During the last few months, our community and school district has felt like a battle field. We have orange shirts and blue shirts. We have Facebook groups galore. We have signs and advertisements and folks who are screaming at school board meetings. There have been fights about the definition of equity, masking protocols, school board funding and everything else under the sun. Is this really who we want to be? Is this really the example we want to send to our kids?
I know most of you know what “side” of things I am on. I believe in social and educational equity. I believe in the vaccine, masking protocols and the science from the CDC. I think our kids deserve a chance to live in a place that is safe and welcoming for everyone, regardless of who they are. My dream would be to live in a world that accepts and celebrates people because of their differences. A world where we value the importance of community and connection – reaching out to learn and grow together. A place where kids shouldn’t have to be afraid to be queer or Black or trans or neuro-divergent. A place where I can drive around Sartell and attend community meetings and not feel the hatred, intolerance and general daunting notion that our community is going to tear itself apart.
At the last school board meeting, there were a few students who spoke up about their experiences and their needs. They talked about what they’re witnessing and feeling in the community. I want to give a round of applause to every student who spoke. It’s so important for all of us to be invested in our communities. They are our source of love, assistance, family, friendship, church, hope and humanity, So why are we tearing ourselves apart?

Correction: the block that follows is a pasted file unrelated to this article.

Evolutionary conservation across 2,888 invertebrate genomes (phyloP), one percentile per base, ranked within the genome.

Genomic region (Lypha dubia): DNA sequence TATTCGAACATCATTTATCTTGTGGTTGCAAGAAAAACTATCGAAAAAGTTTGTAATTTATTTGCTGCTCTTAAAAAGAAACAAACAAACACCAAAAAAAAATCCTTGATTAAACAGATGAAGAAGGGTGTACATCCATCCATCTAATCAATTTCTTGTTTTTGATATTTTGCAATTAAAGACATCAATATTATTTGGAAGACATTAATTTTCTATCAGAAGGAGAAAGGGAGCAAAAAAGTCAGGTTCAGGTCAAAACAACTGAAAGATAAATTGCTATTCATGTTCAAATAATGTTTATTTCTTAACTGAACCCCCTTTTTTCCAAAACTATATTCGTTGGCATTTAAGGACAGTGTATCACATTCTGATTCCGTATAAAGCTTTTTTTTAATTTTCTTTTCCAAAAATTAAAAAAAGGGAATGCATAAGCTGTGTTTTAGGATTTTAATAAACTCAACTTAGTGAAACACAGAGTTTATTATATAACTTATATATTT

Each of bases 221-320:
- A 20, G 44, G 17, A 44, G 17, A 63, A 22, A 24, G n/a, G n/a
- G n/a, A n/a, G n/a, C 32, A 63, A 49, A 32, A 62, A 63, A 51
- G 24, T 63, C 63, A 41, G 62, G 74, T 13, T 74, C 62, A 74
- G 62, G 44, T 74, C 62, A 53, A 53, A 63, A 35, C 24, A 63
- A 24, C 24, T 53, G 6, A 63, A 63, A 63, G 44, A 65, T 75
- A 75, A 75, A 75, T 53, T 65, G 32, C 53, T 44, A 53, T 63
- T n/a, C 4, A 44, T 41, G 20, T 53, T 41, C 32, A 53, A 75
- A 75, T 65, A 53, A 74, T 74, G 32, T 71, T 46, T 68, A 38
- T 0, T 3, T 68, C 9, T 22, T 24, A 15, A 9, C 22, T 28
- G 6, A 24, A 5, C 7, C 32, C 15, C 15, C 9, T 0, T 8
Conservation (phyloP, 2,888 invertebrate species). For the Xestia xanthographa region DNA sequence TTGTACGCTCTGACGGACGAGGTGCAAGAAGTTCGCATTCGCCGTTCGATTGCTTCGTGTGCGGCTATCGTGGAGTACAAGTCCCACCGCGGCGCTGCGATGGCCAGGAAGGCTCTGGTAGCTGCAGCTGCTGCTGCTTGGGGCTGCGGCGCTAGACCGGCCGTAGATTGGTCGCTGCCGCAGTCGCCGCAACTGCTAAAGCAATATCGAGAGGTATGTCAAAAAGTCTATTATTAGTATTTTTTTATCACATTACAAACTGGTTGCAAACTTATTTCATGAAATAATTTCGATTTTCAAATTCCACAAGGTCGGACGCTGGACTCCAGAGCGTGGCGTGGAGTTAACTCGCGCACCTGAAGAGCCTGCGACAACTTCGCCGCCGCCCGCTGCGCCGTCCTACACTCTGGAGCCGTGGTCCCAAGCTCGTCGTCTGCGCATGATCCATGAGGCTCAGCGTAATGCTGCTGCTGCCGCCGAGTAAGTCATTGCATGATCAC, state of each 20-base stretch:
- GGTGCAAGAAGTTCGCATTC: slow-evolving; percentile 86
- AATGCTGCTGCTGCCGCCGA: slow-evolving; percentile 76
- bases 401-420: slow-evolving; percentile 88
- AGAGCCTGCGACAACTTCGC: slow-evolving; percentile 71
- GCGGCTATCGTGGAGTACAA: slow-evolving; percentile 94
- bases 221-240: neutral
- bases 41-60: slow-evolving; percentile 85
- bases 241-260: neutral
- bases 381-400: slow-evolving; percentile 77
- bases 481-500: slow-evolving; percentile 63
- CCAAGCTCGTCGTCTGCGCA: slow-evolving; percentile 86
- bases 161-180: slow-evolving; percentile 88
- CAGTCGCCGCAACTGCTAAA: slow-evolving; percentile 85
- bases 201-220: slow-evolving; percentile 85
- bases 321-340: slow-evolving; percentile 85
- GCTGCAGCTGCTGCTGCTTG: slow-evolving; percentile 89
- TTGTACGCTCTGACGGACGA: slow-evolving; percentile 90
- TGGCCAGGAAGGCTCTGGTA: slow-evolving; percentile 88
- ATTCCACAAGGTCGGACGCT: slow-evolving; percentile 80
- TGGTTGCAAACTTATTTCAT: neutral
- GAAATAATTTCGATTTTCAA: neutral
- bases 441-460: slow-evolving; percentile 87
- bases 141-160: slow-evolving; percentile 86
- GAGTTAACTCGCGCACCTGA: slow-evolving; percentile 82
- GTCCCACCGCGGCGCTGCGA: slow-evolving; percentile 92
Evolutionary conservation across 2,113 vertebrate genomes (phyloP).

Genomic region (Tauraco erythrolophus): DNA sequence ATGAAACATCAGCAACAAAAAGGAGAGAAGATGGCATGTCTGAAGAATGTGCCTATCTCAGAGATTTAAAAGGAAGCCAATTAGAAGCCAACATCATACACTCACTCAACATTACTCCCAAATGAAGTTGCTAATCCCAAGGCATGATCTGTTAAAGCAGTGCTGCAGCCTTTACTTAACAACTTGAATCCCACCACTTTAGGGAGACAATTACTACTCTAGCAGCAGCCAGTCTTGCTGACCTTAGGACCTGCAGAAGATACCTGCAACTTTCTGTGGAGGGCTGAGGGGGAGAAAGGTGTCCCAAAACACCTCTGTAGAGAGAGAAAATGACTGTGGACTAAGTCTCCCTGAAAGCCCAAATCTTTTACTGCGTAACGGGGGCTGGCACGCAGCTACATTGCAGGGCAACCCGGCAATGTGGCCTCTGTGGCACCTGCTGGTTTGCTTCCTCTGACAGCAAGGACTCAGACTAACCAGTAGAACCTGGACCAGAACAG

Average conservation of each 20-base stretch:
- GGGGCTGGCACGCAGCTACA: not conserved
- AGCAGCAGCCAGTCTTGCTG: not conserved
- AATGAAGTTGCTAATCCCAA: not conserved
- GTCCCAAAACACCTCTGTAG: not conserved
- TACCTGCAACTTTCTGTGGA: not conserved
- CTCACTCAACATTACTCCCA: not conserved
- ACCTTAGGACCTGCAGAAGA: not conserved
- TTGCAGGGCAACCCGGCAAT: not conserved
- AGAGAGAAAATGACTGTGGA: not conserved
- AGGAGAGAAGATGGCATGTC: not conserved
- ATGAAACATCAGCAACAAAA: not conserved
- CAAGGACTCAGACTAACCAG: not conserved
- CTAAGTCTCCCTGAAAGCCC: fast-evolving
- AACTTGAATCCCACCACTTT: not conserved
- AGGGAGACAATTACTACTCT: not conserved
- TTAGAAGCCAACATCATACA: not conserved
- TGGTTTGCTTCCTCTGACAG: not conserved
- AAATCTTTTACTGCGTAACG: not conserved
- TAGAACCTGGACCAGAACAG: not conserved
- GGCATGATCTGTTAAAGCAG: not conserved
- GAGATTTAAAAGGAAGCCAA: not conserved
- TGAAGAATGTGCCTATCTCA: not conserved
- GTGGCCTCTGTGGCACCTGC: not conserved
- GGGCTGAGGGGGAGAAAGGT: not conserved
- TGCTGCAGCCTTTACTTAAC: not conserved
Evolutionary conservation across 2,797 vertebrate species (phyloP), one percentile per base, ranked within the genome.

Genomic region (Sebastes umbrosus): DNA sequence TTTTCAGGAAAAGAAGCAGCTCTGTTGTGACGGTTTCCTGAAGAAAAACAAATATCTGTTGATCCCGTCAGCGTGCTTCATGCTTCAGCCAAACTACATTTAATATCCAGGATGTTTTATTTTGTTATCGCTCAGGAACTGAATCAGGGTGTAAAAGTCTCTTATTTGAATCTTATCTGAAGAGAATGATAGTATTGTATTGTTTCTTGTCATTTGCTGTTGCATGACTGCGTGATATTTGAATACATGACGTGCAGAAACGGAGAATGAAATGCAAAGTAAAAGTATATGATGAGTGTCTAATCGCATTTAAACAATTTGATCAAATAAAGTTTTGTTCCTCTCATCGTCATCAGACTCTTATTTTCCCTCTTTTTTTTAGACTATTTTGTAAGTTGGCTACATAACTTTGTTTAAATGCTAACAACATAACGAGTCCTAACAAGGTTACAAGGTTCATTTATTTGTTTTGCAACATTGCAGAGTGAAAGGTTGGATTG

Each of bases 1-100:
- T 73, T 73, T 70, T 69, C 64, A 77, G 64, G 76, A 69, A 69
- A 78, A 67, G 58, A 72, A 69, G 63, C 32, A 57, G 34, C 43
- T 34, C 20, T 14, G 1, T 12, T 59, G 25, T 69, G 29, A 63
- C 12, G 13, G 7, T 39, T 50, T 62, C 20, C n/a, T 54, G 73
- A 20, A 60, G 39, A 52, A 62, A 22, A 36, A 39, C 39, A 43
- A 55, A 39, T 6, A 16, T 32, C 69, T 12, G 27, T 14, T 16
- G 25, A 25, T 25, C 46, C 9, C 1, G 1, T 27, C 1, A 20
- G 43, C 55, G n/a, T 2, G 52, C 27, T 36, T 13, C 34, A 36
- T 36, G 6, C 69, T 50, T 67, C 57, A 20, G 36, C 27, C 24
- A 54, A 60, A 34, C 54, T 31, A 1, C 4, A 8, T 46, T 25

When I left the school board meeting last week, a woman behind me just looked at me and said “I can tell you and I don’t have the same beliefs. You should go see a psychologist.” As the school board wrapped up the meetings, I heard someone yell “sell your houses!” On my own Facebook page, people have told me to “move out of the country,” and to “look out in case something happens to you or your family.” In school, our kids are calling each other “terrorists” and are throwing around the N-word, the R-word, and the F-word strictly as oppressive slurs in order to harass, bully and torment each other. There are ads being sent to our whole community threatening to “take our school and school board back,” and parents who are upset that kids are being asked to participate in discussions about things happening in their own schools. What are we doing to each other?
I’m not going to pretend like I can sit up on this high horse either. I know I have done more than my fair share of Facebook arguing. I know there are plenty of times I have probably responded with apathy and intolerance. I don’t think any of us can pretend like we haven’t. But that doesn’t mean we have to keep doing it.
Right now, we are really only showing our kids how to be close-minded, intolerant and divisive. We are showing them how to be bullies. We are telling them they don’t have a voice or a say in the matter when we drown them out at school board meetings and dismiss their experiences as “only a minority” or “that it didn’t happen at all.” Instead of teaching our kids kindness, critical thinking, empathy and understanding, we are introducing them to a world of violence, hatred, ignorance, misinformation and oppression. And yes, that might be the state of the world (now and for the time being), but we don’t have to be like this? We don’t have to treat each other like this.
I am excited for our community to continue forward with conversations of equity and equality in order to create a learning space that is accessible for all. As a recent Kids Over Politics post said, we want to make sure everyone has “individualized attention and resources to help them learn.” We all have the same goal. We really only want one thing. So let’s stop trying to defund our schools, fire school board members, harass our teachers, ban books, advocate for cameras in the classroom, bully each other and send messages to our kids that we aren’t listening, don’t care and refuse to see them for who they are. We can do better than that. We ARE better than that. Can we please move forward?